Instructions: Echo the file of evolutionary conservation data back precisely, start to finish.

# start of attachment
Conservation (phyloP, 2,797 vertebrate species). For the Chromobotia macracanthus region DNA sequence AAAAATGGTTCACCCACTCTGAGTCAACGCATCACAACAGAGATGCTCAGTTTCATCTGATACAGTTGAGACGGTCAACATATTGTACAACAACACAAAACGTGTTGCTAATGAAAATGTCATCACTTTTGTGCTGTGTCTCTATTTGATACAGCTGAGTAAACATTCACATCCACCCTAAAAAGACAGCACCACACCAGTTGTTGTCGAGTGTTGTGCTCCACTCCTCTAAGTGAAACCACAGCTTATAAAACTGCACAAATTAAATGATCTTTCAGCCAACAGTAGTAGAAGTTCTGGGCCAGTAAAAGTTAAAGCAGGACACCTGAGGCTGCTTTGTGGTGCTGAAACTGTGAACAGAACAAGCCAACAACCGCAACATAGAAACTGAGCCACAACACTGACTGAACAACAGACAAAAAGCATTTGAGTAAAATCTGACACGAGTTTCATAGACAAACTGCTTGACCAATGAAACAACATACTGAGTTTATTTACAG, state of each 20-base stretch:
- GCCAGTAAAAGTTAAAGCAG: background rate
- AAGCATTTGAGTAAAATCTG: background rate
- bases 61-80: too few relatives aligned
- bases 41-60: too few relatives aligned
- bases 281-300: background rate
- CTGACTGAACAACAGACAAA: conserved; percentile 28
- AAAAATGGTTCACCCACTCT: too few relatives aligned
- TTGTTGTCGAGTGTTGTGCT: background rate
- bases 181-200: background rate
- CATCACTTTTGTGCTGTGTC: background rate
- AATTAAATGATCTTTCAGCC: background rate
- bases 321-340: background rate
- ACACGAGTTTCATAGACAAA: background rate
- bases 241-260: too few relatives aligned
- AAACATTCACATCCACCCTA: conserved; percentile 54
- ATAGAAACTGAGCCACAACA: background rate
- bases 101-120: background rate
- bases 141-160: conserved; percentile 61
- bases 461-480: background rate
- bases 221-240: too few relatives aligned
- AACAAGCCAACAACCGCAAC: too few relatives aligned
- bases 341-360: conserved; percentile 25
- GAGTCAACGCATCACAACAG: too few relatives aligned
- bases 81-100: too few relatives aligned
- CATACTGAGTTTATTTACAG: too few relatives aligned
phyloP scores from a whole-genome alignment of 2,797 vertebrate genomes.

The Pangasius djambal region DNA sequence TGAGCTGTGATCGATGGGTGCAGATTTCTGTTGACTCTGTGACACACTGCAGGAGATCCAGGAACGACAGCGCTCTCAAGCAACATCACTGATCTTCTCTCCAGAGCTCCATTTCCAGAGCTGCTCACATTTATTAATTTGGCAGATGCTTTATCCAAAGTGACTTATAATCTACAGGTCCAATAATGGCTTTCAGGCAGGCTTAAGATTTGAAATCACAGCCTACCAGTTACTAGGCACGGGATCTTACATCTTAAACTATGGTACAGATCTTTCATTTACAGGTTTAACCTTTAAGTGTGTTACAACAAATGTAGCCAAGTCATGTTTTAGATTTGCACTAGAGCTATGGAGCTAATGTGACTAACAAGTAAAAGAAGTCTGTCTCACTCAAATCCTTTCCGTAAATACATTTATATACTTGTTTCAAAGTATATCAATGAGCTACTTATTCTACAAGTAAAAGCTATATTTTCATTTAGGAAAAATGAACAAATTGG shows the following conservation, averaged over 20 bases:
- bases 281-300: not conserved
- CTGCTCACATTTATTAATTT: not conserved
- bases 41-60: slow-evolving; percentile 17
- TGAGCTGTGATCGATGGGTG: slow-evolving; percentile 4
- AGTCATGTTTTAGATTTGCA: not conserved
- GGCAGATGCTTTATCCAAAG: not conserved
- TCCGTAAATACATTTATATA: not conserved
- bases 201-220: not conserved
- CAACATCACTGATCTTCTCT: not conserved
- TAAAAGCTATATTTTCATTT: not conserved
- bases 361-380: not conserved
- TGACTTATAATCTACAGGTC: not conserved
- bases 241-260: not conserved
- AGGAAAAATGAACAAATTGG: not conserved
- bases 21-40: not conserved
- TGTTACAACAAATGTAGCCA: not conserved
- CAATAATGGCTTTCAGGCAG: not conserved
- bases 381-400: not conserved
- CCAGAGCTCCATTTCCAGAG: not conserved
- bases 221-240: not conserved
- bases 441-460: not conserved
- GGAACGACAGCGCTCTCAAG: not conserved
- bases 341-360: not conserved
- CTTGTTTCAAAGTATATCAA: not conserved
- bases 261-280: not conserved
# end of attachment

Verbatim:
Conservation (phyloP, 2,797 vertebrate species). For the Chromobotia macracanthus region DNA sequence AAAAATGGTTCACCCACTCTGAGTCAACGCATCACAACAGAGATGCTCAGTTTCATCTGATACAGTTGAGACGGTCAACATATTGTACAACAACACAAAACGTGTTGCTAATGAAAATGTCATCACTTTTGTGCTGTGTCTCTATTTGATACAGCTGAGTAAACATTCACATCCACCCTAAAAAGACAGCACCACACCAGTTGTTGTCGAGTGTTGTGCTCCACTCCTCTAAGTGAAACCACAGCTTATAAAACTGCACAAATTAAATGATCTTTCAGCCAACAGTAGTAGAAGTTCTGGGCCAGTAAAAGTTAAAGCAGGACACCTGAGGCTGCTTTGTGGTGCTGAAACTGTGAACAGAACAAGCCAACAACCGCAACATAGAAACTGAGCCACAACACTGACTGAACAACAGACAAAAAGCATTTGAGTAAAATCTGACACGAGTTTCATAGACAAACTGCTTGACCAATGAAACAACATACTGAGTTTATTTACAG, state of each 20-base stretch:
- GCCAGTAAAAGTTAAAGCAG: background rate
- AAGCATTTGAGTAAAATCTG: background rate
- bases 61-80: too few relatives aligned
- bases 41-60: too few relatives aligned
- bases 281-300: background rate
- CTGACTGAACAACAGACAAA: conserved; percentile 28
- AAAAATGGTTCACCCACTCT: too few relatives aligned
- TTGTTGTCGAGTGTTGTGCT: background rate
- bases 181-200: background rate
- CATCACTTTTGTGCTGTGTC: background rate
- AATTAAATGATCTTTCAGCC: background rate
- bases 321-340: background rate
- ACACGAGTTTCATAGACAAA: background rate
- bases 241-260: too few relatives aligned
- AAACATTCACATCCACCCTA: conserved; percentile 54
- ATAGAAACTGAGCCACAACA: background rate
- bases 101-120: background rate
- bases 141-160: conserved; percentile 61
- bases 461-480: background rate
- bases 221-240: too few relatives aligned
- AACAAGCCAACAACCGCAAC: too few relatives aligned
- bases 341-360: conserved; percentile 25
- GAGTCAACGCATCACAACAG: too few relatives aligned
- bases 81-100: too few relatives aligned
- CATACTGAGTTTATTTACAG: too few relatives aligned
phyloP scores from a whole-genome alignment of 2,797 vertebrate genomes.

The Pangasius djambal region DNA sequence TGAGCTGTGATCGATGGGTGCAGATTTCTGTTGACTCTGTGACACACTGCAGGAGATCCAGGAACGACAGCGCTCTCAAGCAACATCACTGATCTTCTCTCCAGAGCTCCATTTCCAGAGCTGCTCACATTTATTAATTTGGCAGATGCTTTATCCAAAGTGACTTATAATCTACAGGTCCAATAATGGCTTTCAGGCAGGCTTAAGATTTGAAATCACAGCCTACCAGTTACTAGGCACGGGATCTTACATCTTAAACTATGGTACAGATCTTTCATTTACAGGTTTAACCTTTAAGTGTGTTACAACAAATGTAGCCAAGTCATGTTTTAGATTTGCACTAGAGCTATGGAGCTAATGTGACTAACAAGTAAAAGAAGTCTGTCTCACTCAAATCCTTTCCGTAAATACATTTATATACTTGTTTCAAAGTATATCAATGAGCTACTTATTCTACAAGTAAAAGCTATATTTTCATTTAGGAAAAATGAACAAATTGG shows the following conservation, averaged over 20 bases:
- bases 281-300: not conserved
- CTGCTCACATTTATTAATTT: not conserved
- bases 41-60: slow-evolving; percentile 17
- TGAGCTGTGATCGATGGGTG: slow-evolving; percentile 4
- AGTCATGTTTTAGATTTGCA: not conserved
- GGCAGATGCTTTATCCAAAG: not conserved
- TCCGTAAATACATTTATATA: not conserved
- bases 201-220: not conserved
- CAACATCACTGATCTTCTCT: not conserved
- TAAAAGCTATATTTTCATTT: not conserved
- bases 361-380: not conserved
- TGACTTATAATCTACAGGTC: not conserved
- bases 241-260: not conserved
- AGGAAAAATGAACAAATTGG: not conserved
- bases 21-40: not conserved
- TGTTACAACAAATGTAGCCA: not conserved
- CAATAATGGCTTTCAGGCAG: not conserved
- bases 381-400: not conserved
- CCAGAGCTCCATTTCCAGAG: not conserved
- bases 221-240: not conserved
- bases 441-460: not conserved
- GGAACGACAGCGCTCTCAAG: not conserved
- bases 341-360: not conserved
- CTTGTTTCAAAGTATATCAA: not conserved
- bases 261-280: not conserved